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GROUND // The Float at Marina Bay - Sport Singapore (Singapore - lost ground)

Updated: Dec 7, 2023

It's been a bit more quiet from our side lately. But that doesn't mean we were sitting on our butts. We've been very busy and it's our great pleasure to start a new chapter. A chapter which will take us on new adventures filled with special projects. One of the first of such projects took ut to Singapore. Get ready for chapter one of our Singapore trip.

This first chapter, we'd like to focus on the lost grounds in this Southeast Asian country and how they deal with the concept of abandoned stadiums. It's safe to say Singapore is a fairly young country. It's already long existing as an area, but most of their history they've been part of a bigger kingdom or territory. Undeniably, Singapore obviously has a very close connection with Malaysia, but the English dictated a lot of the course of their more modern history. Football was a part of that. Although the Singaporeans don't have a traditional sports culture, there still is a professional football league in the country.

In the past, Singapore football was part of the Malaysian competition structure. It wasn't until 1996 when they finally went live with their own competition. Lots of football stadiums were already existing, but having their own structure stimulated the construction of a lot more stadiums as well. Being a very small country and space being extremely scarce - and therefore also very expensive - the locals can't really afford having any lost grounds lying around. This is the reason why you'll only find one lost ground in the country and even that one won't be lost for a very long time. It is at the same time a very extraordinary one. Even before it became a lost ground, this was a unique piece of architecture.

Their former National Stadium was to be demolished and make way for a brand new sports centre. It was built in 1973 (not long after the independence) and was used frequently to also host concerts, bigger events and the National Day Parade. But in 2007 it was closed to be temporarily replaced by the Float at Marina Bay. This exceptional stadium was constructed in a clever way to host events like the National Day Parade and not take up too much space. The stand can hold 27k visitors and is overlooking an artificial pitch floating on the water. In between there's a passage way.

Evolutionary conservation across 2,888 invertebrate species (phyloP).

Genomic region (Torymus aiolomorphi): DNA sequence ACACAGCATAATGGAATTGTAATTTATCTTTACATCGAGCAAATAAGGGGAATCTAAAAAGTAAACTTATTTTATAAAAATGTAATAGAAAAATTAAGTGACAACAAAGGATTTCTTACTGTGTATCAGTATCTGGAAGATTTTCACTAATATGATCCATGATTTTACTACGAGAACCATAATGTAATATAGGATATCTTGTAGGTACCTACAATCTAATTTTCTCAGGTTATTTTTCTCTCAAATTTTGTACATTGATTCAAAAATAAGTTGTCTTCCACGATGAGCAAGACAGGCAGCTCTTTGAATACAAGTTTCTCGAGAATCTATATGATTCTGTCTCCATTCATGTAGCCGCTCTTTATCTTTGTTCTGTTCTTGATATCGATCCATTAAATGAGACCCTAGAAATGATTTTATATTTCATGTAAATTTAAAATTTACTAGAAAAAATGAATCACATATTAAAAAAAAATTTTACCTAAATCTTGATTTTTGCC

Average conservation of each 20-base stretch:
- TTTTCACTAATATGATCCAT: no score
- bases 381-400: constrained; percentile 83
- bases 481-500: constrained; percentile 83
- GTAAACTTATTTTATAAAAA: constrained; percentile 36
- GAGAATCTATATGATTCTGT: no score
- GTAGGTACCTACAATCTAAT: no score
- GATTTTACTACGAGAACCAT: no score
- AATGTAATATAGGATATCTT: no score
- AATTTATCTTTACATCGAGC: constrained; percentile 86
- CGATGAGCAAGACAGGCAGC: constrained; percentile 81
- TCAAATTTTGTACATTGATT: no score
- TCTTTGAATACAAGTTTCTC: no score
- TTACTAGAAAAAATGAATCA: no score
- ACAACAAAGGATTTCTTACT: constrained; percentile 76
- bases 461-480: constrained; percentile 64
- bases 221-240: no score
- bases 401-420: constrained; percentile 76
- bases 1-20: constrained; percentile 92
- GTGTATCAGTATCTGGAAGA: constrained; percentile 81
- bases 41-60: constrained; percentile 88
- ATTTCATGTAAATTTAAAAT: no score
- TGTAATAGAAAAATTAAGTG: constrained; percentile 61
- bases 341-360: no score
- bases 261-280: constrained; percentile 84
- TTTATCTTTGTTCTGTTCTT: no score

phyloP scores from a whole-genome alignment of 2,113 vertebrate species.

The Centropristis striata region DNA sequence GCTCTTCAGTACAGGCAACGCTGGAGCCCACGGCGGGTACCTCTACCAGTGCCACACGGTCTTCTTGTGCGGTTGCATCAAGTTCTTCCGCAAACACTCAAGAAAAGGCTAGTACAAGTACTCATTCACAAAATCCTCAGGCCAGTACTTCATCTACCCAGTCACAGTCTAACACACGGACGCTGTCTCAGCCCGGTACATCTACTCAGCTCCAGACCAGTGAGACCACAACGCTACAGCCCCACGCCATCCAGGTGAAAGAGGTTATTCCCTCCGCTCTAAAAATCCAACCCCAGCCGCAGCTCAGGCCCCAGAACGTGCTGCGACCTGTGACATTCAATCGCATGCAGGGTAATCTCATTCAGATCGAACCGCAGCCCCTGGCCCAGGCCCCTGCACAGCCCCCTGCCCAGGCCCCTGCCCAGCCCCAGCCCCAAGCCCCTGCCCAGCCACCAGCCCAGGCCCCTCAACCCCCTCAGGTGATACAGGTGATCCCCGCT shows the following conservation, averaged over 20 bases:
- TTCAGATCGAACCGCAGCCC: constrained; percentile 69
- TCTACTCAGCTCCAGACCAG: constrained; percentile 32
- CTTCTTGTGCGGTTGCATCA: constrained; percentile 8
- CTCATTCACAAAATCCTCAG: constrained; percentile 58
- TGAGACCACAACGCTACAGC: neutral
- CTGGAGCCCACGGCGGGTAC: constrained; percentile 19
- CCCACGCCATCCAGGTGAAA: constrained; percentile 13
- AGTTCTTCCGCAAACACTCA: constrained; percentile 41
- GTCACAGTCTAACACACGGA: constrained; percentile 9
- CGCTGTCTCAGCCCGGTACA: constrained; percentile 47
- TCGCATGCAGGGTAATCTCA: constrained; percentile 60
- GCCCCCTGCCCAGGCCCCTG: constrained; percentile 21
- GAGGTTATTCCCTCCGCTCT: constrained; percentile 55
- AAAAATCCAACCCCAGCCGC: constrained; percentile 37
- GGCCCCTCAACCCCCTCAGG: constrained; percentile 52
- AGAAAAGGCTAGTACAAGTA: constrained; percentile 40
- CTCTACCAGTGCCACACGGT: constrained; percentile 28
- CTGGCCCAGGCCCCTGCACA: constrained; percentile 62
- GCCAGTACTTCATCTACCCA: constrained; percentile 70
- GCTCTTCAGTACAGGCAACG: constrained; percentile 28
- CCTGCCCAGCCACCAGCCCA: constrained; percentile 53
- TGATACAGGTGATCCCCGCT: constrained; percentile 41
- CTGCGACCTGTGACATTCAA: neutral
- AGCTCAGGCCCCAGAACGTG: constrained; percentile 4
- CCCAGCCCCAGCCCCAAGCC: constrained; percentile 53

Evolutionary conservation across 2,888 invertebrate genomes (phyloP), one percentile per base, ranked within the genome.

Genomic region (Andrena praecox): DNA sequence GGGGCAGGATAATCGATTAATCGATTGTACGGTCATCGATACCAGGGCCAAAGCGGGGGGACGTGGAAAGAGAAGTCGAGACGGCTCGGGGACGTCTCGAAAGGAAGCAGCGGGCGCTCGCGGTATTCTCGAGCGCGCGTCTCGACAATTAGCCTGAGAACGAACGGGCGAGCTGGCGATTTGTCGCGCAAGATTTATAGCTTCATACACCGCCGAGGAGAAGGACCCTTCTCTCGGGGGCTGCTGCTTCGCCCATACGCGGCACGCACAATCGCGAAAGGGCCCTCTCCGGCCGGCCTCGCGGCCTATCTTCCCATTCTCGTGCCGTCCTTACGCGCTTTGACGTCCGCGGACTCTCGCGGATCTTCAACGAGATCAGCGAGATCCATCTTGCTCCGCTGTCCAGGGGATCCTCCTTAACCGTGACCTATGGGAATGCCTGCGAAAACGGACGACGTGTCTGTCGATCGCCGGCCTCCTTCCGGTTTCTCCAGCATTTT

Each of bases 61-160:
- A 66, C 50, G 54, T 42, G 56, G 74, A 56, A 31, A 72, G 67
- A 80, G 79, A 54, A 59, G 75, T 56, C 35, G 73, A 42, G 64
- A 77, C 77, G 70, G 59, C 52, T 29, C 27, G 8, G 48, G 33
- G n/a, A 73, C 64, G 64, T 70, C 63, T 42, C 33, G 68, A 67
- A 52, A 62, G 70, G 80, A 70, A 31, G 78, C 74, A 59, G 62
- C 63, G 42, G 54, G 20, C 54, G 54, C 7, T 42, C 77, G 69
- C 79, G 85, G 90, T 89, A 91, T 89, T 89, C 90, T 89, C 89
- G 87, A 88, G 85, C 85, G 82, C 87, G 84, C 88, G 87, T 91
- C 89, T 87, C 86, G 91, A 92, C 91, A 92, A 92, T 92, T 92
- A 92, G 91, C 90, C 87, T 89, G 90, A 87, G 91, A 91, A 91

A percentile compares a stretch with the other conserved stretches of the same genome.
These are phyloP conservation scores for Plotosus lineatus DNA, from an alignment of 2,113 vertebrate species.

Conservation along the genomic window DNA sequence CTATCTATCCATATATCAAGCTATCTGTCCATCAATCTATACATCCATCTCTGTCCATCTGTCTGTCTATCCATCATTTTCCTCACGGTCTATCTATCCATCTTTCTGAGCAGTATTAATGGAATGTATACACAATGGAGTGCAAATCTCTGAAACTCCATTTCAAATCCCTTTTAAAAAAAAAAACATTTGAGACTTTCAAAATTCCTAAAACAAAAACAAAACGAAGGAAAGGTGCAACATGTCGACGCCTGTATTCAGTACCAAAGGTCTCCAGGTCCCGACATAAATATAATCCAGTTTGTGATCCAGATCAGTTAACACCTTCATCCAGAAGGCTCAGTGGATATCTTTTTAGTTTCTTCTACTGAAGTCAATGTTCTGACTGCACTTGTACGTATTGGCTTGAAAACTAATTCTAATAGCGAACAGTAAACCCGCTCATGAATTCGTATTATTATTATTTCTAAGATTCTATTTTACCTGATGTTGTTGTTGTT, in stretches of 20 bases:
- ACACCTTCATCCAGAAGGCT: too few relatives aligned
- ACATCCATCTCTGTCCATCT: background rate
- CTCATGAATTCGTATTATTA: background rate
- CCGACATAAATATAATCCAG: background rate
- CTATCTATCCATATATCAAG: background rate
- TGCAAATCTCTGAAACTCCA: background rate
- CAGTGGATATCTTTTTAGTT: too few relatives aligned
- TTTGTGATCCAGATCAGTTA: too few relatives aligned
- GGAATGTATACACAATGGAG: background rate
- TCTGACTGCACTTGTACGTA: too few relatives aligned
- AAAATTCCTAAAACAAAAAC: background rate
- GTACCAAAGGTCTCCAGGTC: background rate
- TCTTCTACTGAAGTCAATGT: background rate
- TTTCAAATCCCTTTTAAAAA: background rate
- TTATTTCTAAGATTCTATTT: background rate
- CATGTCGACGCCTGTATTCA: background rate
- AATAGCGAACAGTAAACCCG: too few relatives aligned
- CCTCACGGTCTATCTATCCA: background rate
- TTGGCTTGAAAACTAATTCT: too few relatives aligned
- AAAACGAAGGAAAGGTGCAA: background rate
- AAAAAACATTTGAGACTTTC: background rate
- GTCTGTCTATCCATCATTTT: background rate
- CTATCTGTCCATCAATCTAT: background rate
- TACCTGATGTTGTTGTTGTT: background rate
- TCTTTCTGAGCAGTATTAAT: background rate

Although the new National Stadium was officially opened in 2014 already, The Float remained in used for bigger events and especially the National Day Parade became a returning event. Football didn't take up the most events, although football has been played here. Mainly amateur games though. The 2008 cup final was scheduled to be played on The Float, but concerns on lighting and broadcasting made the Singapore FA move the cup final to a different stadium.

In 2017 the government decided to redevelop the area instead of demolishing it again. First plans were made in 2020 and the new NS Square was set to be born. Covid-19 delayed the whole process, but eventually demolition works started in 2023. The goal is to have the NS Square (with a new stand and facilities for bigger events) ready by 2026, but when we visited in September The Float was still more or less in its original state. We do believe however these will be the last weeks, if you're not already too late.

Only one lost ground in Singapore, but when walking around it seemed there was a football stadium in almost every corner. Our interesting journey is far from being over and over the next couple of weeks we'll take you on three more chapters. We hope you enjoy the ride together with us... And as usual, you can read our articles in Dutch here.


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